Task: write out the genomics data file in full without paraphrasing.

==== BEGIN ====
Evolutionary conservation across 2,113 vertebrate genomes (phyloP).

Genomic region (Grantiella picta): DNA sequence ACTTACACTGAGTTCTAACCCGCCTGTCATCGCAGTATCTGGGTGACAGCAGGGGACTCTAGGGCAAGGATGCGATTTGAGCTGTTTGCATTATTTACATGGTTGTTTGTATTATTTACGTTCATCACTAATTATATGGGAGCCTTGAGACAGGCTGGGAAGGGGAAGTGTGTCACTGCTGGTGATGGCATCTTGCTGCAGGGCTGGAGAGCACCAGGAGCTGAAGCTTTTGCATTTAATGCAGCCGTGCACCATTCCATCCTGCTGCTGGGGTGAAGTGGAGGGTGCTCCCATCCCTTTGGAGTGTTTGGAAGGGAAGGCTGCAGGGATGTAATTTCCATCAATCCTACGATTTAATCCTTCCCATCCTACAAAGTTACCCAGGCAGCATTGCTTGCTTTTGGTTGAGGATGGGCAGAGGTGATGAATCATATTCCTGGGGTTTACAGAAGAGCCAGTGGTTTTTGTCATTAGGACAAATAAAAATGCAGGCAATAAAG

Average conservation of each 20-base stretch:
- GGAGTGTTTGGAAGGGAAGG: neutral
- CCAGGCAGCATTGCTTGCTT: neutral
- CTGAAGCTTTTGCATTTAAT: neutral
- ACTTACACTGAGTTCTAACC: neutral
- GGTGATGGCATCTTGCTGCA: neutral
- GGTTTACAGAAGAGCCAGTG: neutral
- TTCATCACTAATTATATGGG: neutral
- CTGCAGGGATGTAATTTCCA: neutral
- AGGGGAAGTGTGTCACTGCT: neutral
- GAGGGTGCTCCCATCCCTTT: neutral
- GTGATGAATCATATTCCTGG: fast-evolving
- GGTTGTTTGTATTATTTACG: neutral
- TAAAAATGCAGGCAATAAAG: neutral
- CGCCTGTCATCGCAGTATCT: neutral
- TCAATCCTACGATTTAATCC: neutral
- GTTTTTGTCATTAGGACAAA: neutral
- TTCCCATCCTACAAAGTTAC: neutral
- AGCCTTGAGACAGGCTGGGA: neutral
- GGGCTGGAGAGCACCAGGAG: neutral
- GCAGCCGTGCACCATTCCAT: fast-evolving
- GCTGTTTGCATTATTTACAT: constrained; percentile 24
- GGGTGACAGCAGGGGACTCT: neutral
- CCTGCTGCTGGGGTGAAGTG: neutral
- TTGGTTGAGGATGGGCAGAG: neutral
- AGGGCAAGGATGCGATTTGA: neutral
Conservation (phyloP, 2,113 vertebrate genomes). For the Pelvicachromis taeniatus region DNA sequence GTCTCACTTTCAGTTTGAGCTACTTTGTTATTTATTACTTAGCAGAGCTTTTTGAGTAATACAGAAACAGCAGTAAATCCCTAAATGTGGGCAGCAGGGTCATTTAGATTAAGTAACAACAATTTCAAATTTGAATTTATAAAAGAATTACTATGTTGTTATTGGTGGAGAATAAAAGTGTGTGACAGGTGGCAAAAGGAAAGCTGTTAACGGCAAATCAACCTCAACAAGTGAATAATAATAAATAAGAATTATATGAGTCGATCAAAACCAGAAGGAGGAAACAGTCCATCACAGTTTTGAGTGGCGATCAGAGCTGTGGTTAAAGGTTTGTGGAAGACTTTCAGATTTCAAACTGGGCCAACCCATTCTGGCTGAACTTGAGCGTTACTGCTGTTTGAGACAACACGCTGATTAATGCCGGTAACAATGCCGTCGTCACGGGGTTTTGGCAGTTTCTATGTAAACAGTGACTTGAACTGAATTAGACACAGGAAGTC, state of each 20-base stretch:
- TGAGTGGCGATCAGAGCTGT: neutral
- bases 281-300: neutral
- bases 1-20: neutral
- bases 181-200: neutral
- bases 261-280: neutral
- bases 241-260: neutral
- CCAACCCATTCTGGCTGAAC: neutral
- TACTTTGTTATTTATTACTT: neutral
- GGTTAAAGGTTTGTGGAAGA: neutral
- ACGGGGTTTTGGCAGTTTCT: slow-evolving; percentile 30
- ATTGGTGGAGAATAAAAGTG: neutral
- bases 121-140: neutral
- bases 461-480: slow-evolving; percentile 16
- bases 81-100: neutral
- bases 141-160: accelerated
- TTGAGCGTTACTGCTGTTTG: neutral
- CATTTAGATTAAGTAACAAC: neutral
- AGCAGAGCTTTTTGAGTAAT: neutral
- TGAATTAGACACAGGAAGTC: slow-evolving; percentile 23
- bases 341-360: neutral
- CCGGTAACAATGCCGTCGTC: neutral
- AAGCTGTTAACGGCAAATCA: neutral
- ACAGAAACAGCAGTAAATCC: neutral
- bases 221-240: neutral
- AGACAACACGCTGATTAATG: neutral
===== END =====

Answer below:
Evolutionary conservation across 2,113 vertebrate genomes (phyloP).

Genomic region (Grantiella picta): DNA sequence ACTTACACTGAGTTCTAACCCGCCTGTCATCGCAGTATCTGGGTGACAGCAGGGGACTCTAGGGCAAGGATGCGATTTGAGCTGTTTGCATTATTTACATGGTTGTTTGTATTATTTACGTTCATCACTAATTATATGGGAGCCTTGAGACAGGCTGGGAAGGGGAAGTGTGTCACTGCTGGTGATGGCATCTTGCTGCAGGGCTGGAGAGCACCAGGAGCTGAAGCTTTTGCATTTAATGCAGCCGTGCACCATTCCATCCTGCTGCTGGGGTGAAGTGGAGGGTGCTCCCATCCCTTTGGAGTGTTTGGAAGGGAAGGCTGCAGGGATGTAATTTCCATCAATCCTACGATTTAATCCTTCCCATCCTACAAAGTTACCCAGGCAGCATTGCTTGCTTTTGGTTGAGGATGGGCAGAGGTGATGAATCATATTCCTGGGGTTTACAGAAGAGCCAGTGGTTTTTGTCATTAGGACAAATAAAAATGCAGGCAATAAAG

Average conservation of each 20-base stretch:
- GGAGTGTTTGGAAGGGAAGG: neutral
- CCAGGCAGCATTGCTTGCTT: neutral
- CTGAAGCTTTTGCATTTAAT: neutral
- ACTTACACTGAGTTCTAACC: neutral
- GGTGATGGCATCTTGCTGCA: neutral
- GGTTTACAGAAGAGCCAGTG: neutral
- TTCATCACTAATTATATGGG: neutral
- CTGCAGGGATGTAATTTCCA: neutral
- AGGGGAAGTGTGTCACTGCT: neutral
- GAGGGTGCTCCCATCCCTTT: neutral
- GTGATGAATCATATTCCTGG: fast-evolving
- GGTTGTTTGTATTATTTACG: neutral
- TAAAAATGCAGGCAATAAAG: neutral
- CGCCTGTCATCGCAGTATCT: neutral
- TCAATCCTACGATTTAATCC: neutral
- GTTTTTGTCATTAGGACAAA: neutral
- TTCCCATCCTACAAAGTTAC: neutral
- AGCCTTGAGACAGGCTGGGA: neutral
- GGGCTGGAGAGCACCAGGAG: neutral
- GCAGCCGTGCACCATTCCAT: fast-evolving
- GCTGTTTGCATTATTTACAT: constrained; percentile 24
- GGGTGACAGCAGGGGACTCT: neutral
- CCTGCTGCTGGGGTGAAGTG: neutral
- TTGGTTGAGGATGGGCAGAG: neutral
- AGGGCAAGGATGCGATTTGA: neutral
Conservation (phyloP, 2,113 vertebrate genomes). For the Pelvicachromis taeniatus region DNA sequence GTCTCACTTTCAGTTTGAGCTACTTTGTTATTTATTACTTAGCAGAGCTTTTTGAGTAATACAGAAACAGCAGTAAATCCCTAAATGTGGGCAGCAGGGTCATTTAGATTAAGTAACAACAATTTCAAATTTGAATTTATAAAAGAATTACTATGTTGTTATTGGTGGAGAATAAAAGTGTGTGACAGGTGGCAAAAGGAAAGCTGTTAACGGCAAATCAACCTCAACAAGTGAATAATAATAAATAAGAATTATATGAGTCGATCAAAACCAGAAGGAGGAAACAGTCCATCACAGTTTTGAGTGGCGATCAGAGCTGTGGTTAAAGGTTTGTGGAAGACTTTCAGATTTCAAACTGGGCCAACCCATTCTGGCTGAACTTGAGCGTTACTGCTGTTTGAGACAACACGCTGATTAATGCCGGTAACAATGCCGTCGTCACGGGGTTTTGGCAGTTTCTATGTAAACAGTGACTTGAACTGAATTAGACACAGGAAGTC, state of each 20-base stretch:
- TGAGTGGCGATCAGAGCTGT: neutral
- bases 281-300: neutral
- bases 1-20: neutral
- bases 181-200: neutral
- bases 261-280: neutral
- bases 241-260: neutral
- CCAACCCATTCTGGCTGAAC: neutral
- TACTTTGTTATTTATTACTT: neutral
- GGTTAAAGGTTTGTGGAAGA: neutral
- ACGGGGTTTTGGCAGTTTCT: slow-evolving; percentile 30
- ATTGGTGGAGAATAAAAGTG: neutral
- bases 121-140: neutral
- bases 461-480: slow-evolving; percentile 16
- bases 81-100: neutral
- bases 141-160: accelerated
- TTGAGCGTTACTGCTGTTTG: neutral
- CATTTAGATTAAGTAACAAC: neutral
- AGCAGAGCTTTTTGAGTAAT: neutral
- TGAATTAGACACAGGAAGTC: slow-evolving; percentile 23
- bases 341-360: neutral
- CCGGTAACAATGCCGTCGTC: neutral
- AAGCTGTTAACGGCAAATCA: neutral
- ACAGAAACAGCAGTAAATCC: neutral
- bases 221-240: neutral
- AGACAACACGCTGATTAATG: neutral